Aidan Sarazen, Will Nuelle, & Tanya Calvin
These positions do not necessarily represent the opinion of each writer, they are merely to get conversation going.
Service needs to take a bigger role in our school’s framework. As it stands, Freshmen and Sophomores have to complete a pretty small amount of hours and then upperclassmen are left to their own devices. The prevailing logic there would be that Juniors and Seniors find an activity they really like and stick with it, but in most cases that’s not how it works out. Such is the case for me: I worked 60 hours of volunteer work with High Jump during my Sophomore and beginning of Junior year, but ended up not being able to fully commit myself because I was juggling so many other things. Not that I didn’t love what I was doing, because I did, but I had to balance doing things I liked (service) and doing things I needed to do (homework, sports training, other commitments). A lot of students feel the same way. There are two remedies for this issue:
1. Make service something we need to do.
2. Cut down on the things we need to do so that we have time to do service.
Both solutions stem from the same idea that we are very fortunate. We need to be more committed to service not just as individuals, but as a community. It’s far less important to learn every week for 35 hours than to become functioning citizens who care about the community. As some of the most privileged people in the city (and not just by measure of affluence) we have a duty to give back that exceeds our need to learn about trigonometry. I don’t believe that requirements make people dislike service. Some people will gravitate towards service and others will be repelled by it, but that is the nature of the work. If people have to do hours, like it or not, work is getting done.
As a new student in the ninth grade, I soon realized Latin students were good at everything (or so it seemed). It felt like everyone was on a sports team, did some form of art, did well in every class, and still had time to fulfill their ten hour service requirement. Granted, ten hours over a school year isn’t that bad, but sophomore year I ended up cramming twelve hours into a couple of months. That was my fault due to my poor time management, but I had a lot going on! Planning the work and getting it done felt so stressful that I don’t think I got anything out of it, to be completely honest. Even the time we spent doing service during flex blocks was annoying because I wanted to do homework or study for a test instead. I realize that sounds selfish, putting my grades above the wellbeing of others who aren’t as fortunate as I am, but if I go to a school where the standards for success are so high, I would appreciate some flexibility when it comes to service. Incorporating service into my other extracurriculars, like the sports teams do, seems more reasonable. Then, if I found something I loved as much as Tricia Crimmins loves tutoring kids, or as much as Bella Shindler loves supporting adult literacy, maybe I would be able to put more into it. As of now, though, between a demanding curriculum and time consuming activities, it’s just not realistic.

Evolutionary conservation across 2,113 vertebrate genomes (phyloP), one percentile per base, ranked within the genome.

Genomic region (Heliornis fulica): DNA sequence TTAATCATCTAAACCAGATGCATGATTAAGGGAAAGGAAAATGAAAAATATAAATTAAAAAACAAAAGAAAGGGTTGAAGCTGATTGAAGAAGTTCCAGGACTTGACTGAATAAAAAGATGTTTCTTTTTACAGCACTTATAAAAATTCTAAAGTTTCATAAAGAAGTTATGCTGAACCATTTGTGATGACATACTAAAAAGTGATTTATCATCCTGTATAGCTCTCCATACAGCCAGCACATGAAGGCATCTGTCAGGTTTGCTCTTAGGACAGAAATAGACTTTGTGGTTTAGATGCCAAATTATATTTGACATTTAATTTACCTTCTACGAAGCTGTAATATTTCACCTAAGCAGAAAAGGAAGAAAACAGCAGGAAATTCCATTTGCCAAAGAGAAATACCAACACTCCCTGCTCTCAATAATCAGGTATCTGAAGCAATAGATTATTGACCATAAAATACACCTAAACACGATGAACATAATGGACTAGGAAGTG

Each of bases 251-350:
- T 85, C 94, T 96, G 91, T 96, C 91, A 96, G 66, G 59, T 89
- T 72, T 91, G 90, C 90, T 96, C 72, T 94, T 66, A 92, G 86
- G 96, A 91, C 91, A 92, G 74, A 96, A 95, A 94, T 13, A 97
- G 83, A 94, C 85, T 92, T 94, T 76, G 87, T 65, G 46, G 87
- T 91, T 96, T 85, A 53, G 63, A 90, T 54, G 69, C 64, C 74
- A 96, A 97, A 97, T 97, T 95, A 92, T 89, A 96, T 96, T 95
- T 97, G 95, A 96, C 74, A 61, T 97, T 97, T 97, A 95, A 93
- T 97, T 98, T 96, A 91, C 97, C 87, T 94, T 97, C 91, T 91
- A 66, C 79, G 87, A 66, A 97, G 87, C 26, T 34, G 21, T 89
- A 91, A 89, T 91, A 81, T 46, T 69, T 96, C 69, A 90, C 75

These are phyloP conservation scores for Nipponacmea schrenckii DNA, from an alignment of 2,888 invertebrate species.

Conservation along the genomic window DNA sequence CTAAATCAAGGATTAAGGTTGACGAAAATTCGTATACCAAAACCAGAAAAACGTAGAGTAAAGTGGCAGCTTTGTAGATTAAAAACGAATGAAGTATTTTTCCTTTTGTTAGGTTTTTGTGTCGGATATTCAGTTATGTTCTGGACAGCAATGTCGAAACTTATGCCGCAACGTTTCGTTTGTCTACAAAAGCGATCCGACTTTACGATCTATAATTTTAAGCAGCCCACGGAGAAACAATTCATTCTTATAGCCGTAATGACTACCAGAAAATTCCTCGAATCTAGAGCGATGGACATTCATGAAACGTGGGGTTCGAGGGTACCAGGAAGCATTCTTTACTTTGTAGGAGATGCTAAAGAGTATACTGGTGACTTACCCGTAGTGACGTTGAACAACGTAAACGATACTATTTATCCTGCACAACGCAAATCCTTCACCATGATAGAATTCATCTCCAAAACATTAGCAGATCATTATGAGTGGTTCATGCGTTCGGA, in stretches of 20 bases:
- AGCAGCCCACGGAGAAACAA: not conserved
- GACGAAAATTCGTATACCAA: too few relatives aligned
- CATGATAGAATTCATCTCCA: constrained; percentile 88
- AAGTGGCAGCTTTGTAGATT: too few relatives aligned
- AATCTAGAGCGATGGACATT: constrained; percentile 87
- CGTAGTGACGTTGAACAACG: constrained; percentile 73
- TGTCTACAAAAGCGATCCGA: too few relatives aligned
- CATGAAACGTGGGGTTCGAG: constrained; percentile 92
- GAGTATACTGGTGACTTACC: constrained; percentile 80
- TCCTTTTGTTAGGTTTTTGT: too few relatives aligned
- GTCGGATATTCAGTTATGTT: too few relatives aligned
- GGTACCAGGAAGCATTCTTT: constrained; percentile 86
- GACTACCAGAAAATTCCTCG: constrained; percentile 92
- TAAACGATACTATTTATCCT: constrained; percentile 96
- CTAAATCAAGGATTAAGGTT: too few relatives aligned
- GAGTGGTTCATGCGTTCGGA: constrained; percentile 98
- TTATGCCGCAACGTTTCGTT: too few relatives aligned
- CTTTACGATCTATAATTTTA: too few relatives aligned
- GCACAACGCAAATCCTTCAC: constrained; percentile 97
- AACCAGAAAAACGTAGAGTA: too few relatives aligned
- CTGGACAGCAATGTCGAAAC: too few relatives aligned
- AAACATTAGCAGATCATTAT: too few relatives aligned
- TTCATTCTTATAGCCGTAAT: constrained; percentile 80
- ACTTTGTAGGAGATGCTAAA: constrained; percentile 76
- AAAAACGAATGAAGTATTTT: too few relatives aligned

Latin’s service requirement doesn’t need to be lowered, heightened, or toyed with in any way; the service requirement is fine how it is. Having a service requirement is absolutely necessary. It encourages students to try new ways of giving back to the community and allows them to discover an area of service in which they feel passionate about. The thirty hours of service required between freshman and sophomore year is nothing to be complained about; completing thirty hours of service over two school years is a minor task. The students who criticize the service requirement for being too hefty are the same students who manage their time poorly and wait until the spring to fulfill the requirement.
Surprisingly, there are some outlying students who think Latin’s service requirement is not sizable enough. The desire of those students to expand Latin’s role in helping the community is commendable. However, raising the service requirement isn’t going to do much except cause an uproar among students, parents, and faculty who will think the role of service at Latin has become all-consuming. Those who argue that a balance should be struck by increasing the presence of community service at Latin and decreasing workload are simply being unrealistic. As a high school, Latin’s role is to provide its students with an education. Latin is supposed to introduce its students to a variety of service opportunities, and the philosophy behind community service. Service does not need to be any more deeply ingrained into the Latin community. In general, Latin students are bright, passionate, and kind. Therefore, a simple introduction to community service (which is exactly what we already have) is enough for Latin students to understand its importance.